One of the most active developers of Prague’s office market is ready to embrace the digital transformation and is actively looking at new projects and new locations. Alexandra Tomášková, Managing Director of Skanska Property Czech Republic talked to Property Forum about changing tenant needs, digitisation and market expectations.
The requirements of office users are changing rapidly. How are you preparing to meet the needs of a younger generation of tenants?
We are fully aware of a dramatic change of the current workforce´s structure. As millennials and even younger generations are entering the labour market, they are bringing their lifestyle into the current workplace and their high expectations are truly game-changing. Therefore, we aim to develop places that accommodate the new ways of working: flexible, mobile, individualised, yet supporting the team effort. We create smart buildings that need to do both: be technologically advanced and provide pleasant and healthy interiors to stay in. The office reflects the company´s culture and we want to provide our tenants with a place they can be simply proud of.
Could you highlight some of the innovations that tenants can benefit from in your buildings?
Tech-savvy tenants appreciate our personalised app that we develop for each building. From your smartphone you can easily navigate through the building and its services – book the shared e-car or bike, see what events are happening in the neighbourhood, look at the lunch menu, order cleaning services for your clothes, report a defect to facility management and much more.
We also strive for WELL certification of all our administrative buildings starting with Visionary (completed in April 2018). That means our entire Prague pipeline that consists of approx. 100,000 sqm of prime office space both under construction and in preparation. The certificate tunes in with our internal focus on high-quality interiors supporting the employees´ well-being.
What kind of new technologies does Skanska use when developing new buildings?
We use BIM (Building Information Modelling) as the only single point of all digitalised data about the project. BIM is a great help in effective coordination of all professions working on the project, automatically updates all the renderings and calculations whenever new data are entered and provides the complete documentation about the building to the investor, asset and facility manager.
Apart from the application already mentioned, we have just started using virtual reality that makes the decision-making process of potential tenants easier as they can walk through our project virtually. We have our first VR for Praga Studios in Prague 8 Karlín and have received very positive feedback so far.
We can´t stop digital transformation, we can only embrace it. Our motto in this case is the sooner, the better.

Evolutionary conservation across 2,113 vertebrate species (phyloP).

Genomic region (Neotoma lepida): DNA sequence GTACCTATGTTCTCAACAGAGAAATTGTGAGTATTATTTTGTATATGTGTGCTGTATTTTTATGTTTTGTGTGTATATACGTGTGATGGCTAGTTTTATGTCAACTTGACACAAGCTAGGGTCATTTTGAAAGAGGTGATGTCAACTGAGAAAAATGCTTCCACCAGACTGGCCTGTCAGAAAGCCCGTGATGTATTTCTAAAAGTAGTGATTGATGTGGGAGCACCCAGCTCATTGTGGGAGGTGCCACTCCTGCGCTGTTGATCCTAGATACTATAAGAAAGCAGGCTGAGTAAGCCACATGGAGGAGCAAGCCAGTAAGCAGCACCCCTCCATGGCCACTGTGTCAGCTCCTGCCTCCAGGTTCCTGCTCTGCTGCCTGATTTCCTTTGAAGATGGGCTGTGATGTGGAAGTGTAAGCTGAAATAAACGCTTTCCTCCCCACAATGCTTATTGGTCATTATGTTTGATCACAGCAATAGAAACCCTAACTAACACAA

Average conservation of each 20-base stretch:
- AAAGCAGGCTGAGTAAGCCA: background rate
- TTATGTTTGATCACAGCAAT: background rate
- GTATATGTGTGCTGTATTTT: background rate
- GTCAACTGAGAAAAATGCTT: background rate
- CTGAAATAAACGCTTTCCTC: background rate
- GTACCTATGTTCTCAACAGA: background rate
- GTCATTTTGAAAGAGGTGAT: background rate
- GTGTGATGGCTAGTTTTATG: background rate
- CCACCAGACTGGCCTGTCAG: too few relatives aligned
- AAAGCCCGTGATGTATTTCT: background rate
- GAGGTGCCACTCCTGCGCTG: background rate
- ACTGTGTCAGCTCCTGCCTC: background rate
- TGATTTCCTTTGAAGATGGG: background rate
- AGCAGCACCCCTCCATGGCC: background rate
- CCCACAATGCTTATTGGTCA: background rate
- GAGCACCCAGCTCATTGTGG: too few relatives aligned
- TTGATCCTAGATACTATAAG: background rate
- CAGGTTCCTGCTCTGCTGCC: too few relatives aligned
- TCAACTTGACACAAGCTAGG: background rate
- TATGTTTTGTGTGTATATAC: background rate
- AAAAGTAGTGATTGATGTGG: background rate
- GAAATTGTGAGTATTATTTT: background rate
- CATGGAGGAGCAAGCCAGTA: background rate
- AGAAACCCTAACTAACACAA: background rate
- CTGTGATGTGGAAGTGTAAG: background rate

What are Skanska’s plans for new developments in the Czech Republic?
At the moment we have 4 projects in our pipeline that consist of approx. 100,000 sqm of prime office space both under construction and in preparation. Currently, we are building Praga Studios, offering 11,800 sqm in Prague 8 Karlín. Apart from that, we returned to Prague 4 Pankrác where we have two projects called Parkview (16,000 sqm) and Key (33,000 sqm). A few days ago, we have successfully sold Visionary in Prague 7 Holešovice to CA Immo, a strong corporate Austrian investor. However, we sort of opened and set up a new business location where we plan another scheme named Port7, q 35,000 sqm mix-used project combining office, residential and retail functions. I am looking forward to it!
Are you worried about oversupply or a lack of rental growth in Prague?
No, I am not really worried about oversupply. The demand is really high and is absorbing vacant space quickly. Moreover, it takes years to prepare a project from land purchase till realisation. This is of course not good for us, developers. The good side of this problem is, however, that the level of new supply coming to market is healthy and gets absorbed quickly. Land prices grow immensely and so do construction costs. Rents consequently need to go up and, luckily, this is supported by the lack of supply and strong demand.
Skanska usually sells its developments. How do you view the current situation on the investment market in the Czech Republic?
The Czech market is recognized as a safe harbour for investors’ investments. Whereas the yields might be reaching the bottom levels, we don’t foresee any major shift in investors’ high interest, stable investment activity (in particular in the office sector) or current pricing. Interestingly, domestic players are having a more significant role than anywhere else in the region. Unfortunately, the lack of top quality investment products remains the biggest concern.